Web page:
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FCW : July 30, 2014
Editor’sNote 6 July 30, 2014 FCW.COM The argument that private firms can do everything better than government agencies can never held much water with me. When it comes to succession planning, however, it’s not even a contest. In just 24 hours in mid-July, three important firms in federal IT — Booz Allen Hamilton, DynCorp and American Systems — announced new CEOs. American Systems and Booz Allen both elevated longtime executives who’d been groomed internally, while DynCorp brought in an outsider, and the timelines and reasons for change varied significantly. But in all three cases, the leadership changes came quickly and with clarity — no acting executives or long-term vacancies to risk sapping a firm’s momentum. For agencies, of course, it’s not that simple. Federal rules rightly require transparency and encourage competitive hiring, while White House and Senate considerations can shape and slow more senior appointments. Had the Pentagon announced a new permanent CIO the day Teri Takai resigned, there likely would have been a congressional investigation! But procedural hurdles are no excuse for failing to plan. How many agencies are prepared to pull off a transition like the General Services Administration’s? When Casey Coleman stepped down as CIO, much of GSA was rooting for her deputy, Sonny Hashmi, to take over the job. Hashmi had the qualifications, the internal support and the reputation elsewhere in government to not only offer continuity as acting CIO, but quickly get the green light for the permanent post. Too often, though, “acting” seems to equal “not an option for the long term,” and agencies drift for months or even years without empowered leaders in key posts. In a 2013 interview with Washington Technology, former Lockheed Martin executive and 2002 Eagle award winner Linda Gooden explained that the company aimed to have two “ready now candidates” for every critical position, as well as a longer- term list of promising up-and-comers. Can your agency say that? Given the thousands of talented professionals in federal IT and the countless jobs through which they can rotate, is cultivating a short list of ready successors really too much to ask? — T ROY K. SCHNEIDER firstname.lastname@example.org, @troyschneider Do you know who will follow you? EDITOR-IN -CHIEF Troy K. Schneider EXECUTIVE EDITOR John Bicknell MANAGING EDITOR Terri J. Huck STAFF WRITERS Colby Hochmuth, Sean Lyngaas, Adam Mazmanian, Mark Rockwell CONTRIBUTING WRITERS Richard E. Cohen, Alan Joch, Konstantin Kakaes, John Moore, Colleen O’Hara, Katherine Reynolds Lewis, Richard A. Spires, Sarah L ai Stirland CREATIVE DIRECTOR Jeff Langkau ASSISTANT ART DIRECTOR Dragutin Cvijanovic SENIOR WEB DESIGNER Martin Peace EDITORIAL FELLOW Jonathan Lutton PRESIDENT Henry Allain CO-PRESIDENT Anne Armstrong CHIEF REVENUE OFFICER Dan LaBianca CHIEF MARKETING OFFICER Carmel McDonagh PRESIDENT AND CHIEF EXECUTIVE OFFICER Neal Vitale SENIOR VICE PRESIDENT AND CHIEF FINANCIAL OFFICER Richard Vitale EXECUTIVE VICE PRESIDENT Michael J. Valenti VICE PRESIDENT, INFORMATION TECHNOLOGY & APPLICATION DEVELOPMENT Erik A. Lindgren VICE PRESIDENT, EVENT OPERATIONS David F. Myers CHAIRMAN OF THE BOARD Jeffrey S. Klein HOW TO REACH THE STAFF A list of staff members can be found online at www.fcw.com. E-mail: Staff members can be reached by using the nam- ing convention of first initial followed by their last name @1105media.com. Vienna Office (weekdays, 8:30 a.m . – 5:30 p.m . ET) (703) 876-5100; Fax (703) 876-5126 8609 Westwood Center Drive, Suite 500, Vienna, VA 22182-2215 Corporate Office (weekdays, 8:30 a.m . – 5:30 p.m . PT) (818) 814-5200; Fax (818) 734-1522 9201 Oakdale Avenue, Suite 101, Chatsworth, CA 91311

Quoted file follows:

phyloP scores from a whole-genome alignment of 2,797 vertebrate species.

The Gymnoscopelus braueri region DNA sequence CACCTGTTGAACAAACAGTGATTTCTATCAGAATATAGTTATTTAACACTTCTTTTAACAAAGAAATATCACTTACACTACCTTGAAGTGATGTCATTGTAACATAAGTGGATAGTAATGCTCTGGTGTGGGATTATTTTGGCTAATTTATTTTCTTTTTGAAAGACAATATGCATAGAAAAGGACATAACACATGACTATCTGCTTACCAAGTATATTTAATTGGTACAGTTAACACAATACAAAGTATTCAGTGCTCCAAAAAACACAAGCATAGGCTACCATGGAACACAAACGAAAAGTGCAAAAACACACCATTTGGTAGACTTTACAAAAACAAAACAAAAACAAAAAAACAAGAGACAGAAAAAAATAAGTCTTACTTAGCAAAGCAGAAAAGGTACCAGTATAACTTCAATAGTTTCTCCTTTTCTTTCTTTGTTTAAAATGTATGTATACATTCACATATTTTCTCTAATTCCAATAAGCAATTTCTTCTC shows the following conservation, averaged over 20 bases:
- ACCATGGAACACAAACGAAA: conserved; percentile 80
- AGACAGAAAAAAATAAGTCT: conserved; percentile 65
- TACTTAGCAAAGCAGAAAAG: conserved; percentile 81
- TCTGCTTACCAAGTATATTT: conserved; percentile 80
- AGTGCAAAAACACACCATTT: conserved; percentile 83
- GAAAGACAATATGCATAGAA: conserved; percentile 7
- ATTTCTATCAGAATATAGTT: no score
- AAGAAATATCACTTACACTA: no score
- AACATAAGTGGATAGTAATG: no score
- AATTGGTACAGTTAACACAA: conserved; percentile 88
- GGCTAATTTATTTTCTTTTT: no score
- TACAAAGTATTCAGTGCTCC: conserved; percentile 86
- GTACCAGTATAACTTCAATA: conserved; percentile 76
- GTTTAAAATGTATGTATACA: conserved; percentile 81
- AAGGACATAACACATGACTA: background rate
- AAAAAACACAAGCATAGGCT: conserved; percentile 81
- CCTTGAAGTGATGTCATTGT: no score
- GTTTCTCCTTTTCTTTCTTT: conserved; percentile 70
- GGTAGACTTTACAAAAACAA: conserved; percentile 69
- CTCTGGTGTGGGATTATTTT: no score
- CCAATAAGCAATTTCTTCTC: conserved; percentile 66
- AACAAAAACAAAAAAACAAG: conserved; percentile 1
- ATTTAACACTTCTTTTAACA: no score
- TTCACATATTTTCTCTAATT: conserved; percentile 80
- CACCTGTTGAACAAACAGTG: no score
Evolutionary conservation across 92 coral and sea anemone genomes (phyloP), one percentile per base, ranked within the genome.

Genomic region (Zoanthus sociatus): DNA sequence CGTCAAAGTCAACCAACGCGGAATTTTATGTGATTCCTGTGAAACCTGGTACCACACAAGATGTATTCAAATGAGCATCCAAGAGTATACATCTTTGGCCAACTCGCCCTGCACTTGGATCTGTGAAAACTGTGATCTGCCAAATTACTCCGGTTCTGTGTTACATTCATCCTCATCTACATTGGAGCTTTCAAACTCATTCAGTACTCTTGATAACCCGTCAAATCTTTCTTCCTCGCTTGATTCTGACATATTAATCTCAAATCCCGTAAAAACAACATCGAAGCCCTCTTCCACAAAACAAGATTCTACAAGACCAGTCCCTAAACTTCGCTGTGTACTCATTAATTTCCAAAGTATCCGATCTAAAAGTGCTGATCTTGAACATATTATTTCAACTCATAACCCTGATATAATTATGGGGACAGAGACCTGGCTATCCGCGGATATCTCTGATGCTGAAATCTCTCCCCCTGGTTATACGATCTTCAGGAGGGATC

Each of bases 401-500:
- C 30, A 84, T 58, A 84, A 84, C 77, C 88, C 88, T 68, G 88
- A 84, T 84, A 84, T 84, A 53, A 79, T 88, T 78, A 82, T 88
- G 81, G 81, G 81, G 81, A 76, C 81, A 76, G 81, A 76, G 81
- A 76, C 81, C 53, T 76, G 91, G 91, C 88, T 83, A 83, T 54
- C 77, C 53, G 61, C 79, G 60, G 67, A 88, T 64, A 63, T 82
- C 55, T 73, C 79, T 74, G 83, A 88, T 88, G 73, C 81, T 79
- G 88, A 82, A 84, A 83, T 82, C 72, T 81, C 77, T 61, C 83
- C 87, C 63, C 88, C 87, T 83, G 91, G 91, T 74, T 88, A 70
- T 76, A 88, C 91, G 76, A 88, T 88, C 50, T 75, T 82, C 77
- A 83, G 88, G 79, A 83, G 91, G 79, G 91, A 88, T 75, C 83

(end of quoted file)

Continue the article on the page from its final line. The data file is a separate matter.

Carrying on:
July 15, 2014
August 15, 2014